If you are satisfied with the answers to all three questions, you have a good clue that maybe you should invest in the muni fund.

BTW, the answer to #1 is almost assuredly about 30 days with a significant (40bp or more) drop in June. If the yield at 1.5% on the muni is still attractive, then maybe you have a good plan....

pward
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Re: Riskfree 3.00% Yield?!

Post by pward » Fri May 03, 2019 12:11 pm

A muni, especially one for New York which is having a lot of financial difficulties at the moment, is hardly risk free...

Uniballer
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Re: Riskfree 3.00% Yield?!

Post by Uniballer » Fri May 03, 2019 12:16 pm

Personally, I prefer to compare MMF interest rates using the after-tax yield. This is not hard for me because all of this interest is taxed as ordinary income. Using the compound yield is fine as long as you are consistent about it.

For Vanguard Prime Money Market (VMMXX) in the 22% bracket, and about 6.4% NY state tax, i get .0247x(1-.284) = ~1.77%.

Vanguard Treasury Money Market (VUSXX) (exempt from NY state tax) .0238x(1-.22) = ~1.86%.

Vanguard NY Municipal Money Market (VYFXX) (exempt from federal and NY state tax) .0206 = ~2.06%

The truth is that VYFXX yielded the equivalent of 1.68% for all of April 2019. Hard to say how long it will stay above 2%.
Last edited by Uniballer on Fri May 03, 2019 12:30 pm, edited 3 times in total.

onourway
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Re: Riskfree 3.00% Yield?!

Post by onourway » Fri May 03, 2019 12:19 pm

Zero85 wrote:
Fri May 03, 2019 11:48 am
Maybe I’m the one who needs to learn from you all.
So let’s do a comparison for maximum money accumulation after tax.

Taxable Money Market Rate: 2.25 Yield
Tax exempt Muni Fund: SEC Yield 2.07%
However due to a Muni being tax exempt, the true yield would be 2.9%.

Guys, what am I missing here? Why is it better to own a taxable money market account which while on paper shows it a higher yield. I’m not understanding millennial logic so please educate.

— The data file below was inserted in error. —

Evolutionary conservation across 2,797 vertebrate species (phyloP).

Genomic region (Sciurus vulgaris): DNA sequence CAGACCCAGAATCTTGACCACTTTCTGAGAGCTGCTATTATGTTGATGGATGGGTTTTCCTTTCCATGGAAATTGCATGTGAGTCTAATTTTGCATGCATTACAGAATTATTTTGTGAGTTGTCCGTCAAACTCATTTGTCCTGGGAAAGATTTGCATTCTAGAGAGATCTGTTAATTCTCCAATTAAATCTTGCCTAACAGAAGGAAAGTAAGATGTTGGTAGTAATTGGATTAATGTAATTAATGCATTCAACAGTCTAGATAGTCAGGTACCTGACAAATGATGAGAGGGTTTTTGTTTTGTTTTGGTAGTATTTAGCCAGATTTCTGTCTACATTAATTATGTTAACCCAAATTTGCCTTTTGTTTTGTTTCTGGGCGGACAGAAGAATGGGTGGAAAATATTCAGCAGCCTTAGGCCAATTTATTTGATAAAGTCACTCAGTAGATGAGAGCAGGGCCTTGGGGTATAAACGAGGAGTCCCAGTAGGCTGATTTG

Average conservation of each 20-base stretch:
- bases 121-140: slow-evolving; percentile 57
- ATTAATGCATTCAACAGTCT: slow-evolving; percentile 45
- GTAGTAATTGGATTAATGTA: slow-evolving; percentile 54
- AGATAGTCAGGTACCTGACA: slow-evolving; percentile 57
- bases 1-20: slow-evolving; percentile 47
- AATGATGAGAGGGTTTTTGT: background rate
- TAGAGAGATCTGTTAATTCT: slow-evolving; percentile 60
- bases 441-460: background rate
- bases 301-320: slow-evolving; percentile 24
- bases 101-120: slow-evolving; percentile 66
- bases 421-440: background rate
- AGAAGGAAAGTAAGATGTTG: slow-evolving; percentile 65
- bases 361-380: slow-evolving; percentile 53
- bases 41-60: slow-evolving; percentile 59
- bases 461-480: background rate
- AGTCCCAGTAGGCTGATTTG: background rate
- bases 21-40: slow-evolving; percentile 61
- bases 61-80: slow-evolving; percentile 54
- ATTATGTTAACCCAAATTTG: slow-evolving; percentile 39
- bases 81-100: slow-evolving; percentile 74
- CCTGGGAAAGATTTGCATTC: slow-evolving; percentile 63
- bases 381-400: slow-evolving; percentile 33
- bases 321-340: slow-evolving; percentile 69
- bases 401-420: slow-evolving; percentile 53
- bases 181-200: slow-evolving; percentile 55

You are correct that if your tax bracket puts you in a situation where the tax equivalent yield is higher, you should consider that option. However, your understanding of how this applies appears a bit off. In your example, the true yield of the Muni fund is 2.07%. The 2.9% is the yield you would need to find from a taxable instrument in order to have parity with the Muni after paying taxes on the taxable fund.

Another way to look at this would be to compute the true yield of the Taxable fund after you pay taxes on it. That would be something less than 2.25%. If that number is lower than the 2.07% Muni, then you choose the Muni.

The two other points that are escaping you at the moment is that these rates do not persist in the Muni funds. They are cyclical. You need to compare yields over longer duration to get a real comparison. Second, as mentioned multiple times here, Muni funds are anything but risk free, and a fair bit more risky than say a Federal Money Market fund from Vanguard.

Admiral
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Re: Riskfree 3.00% Yield?!

Post by Admiral » Fri May 03, 2019 12:25 pm

There was a recent article in the NYTimes (https://www.nytimes.com/2019/04/12/busi ... Position=3) positing that the end of the SALT deduction in high taxes states like NY is causing muni yields to spike, as well-off investors look for tax-mitigation strategies in their investments. (And of course there was the warning that these bonds are not always "safe.")

I would assume this is a factor in the current muni market. It probably won't last.

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fizxman
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Re: Riskfree 3.00% Yield?!

Post by fizxman » Fri May 03, 2019 12:33 pm

onourway wrote:
Fri May 03, 2019 12:19 pm
Zero85 wrote:
Fri May 03, 2019 11:48 am
Maybe I’m the one who needs to learn from you all.
So let’s do a comparison for maximum money accumulation after tax.

Taxable Money Market Rate: 2.25 Yield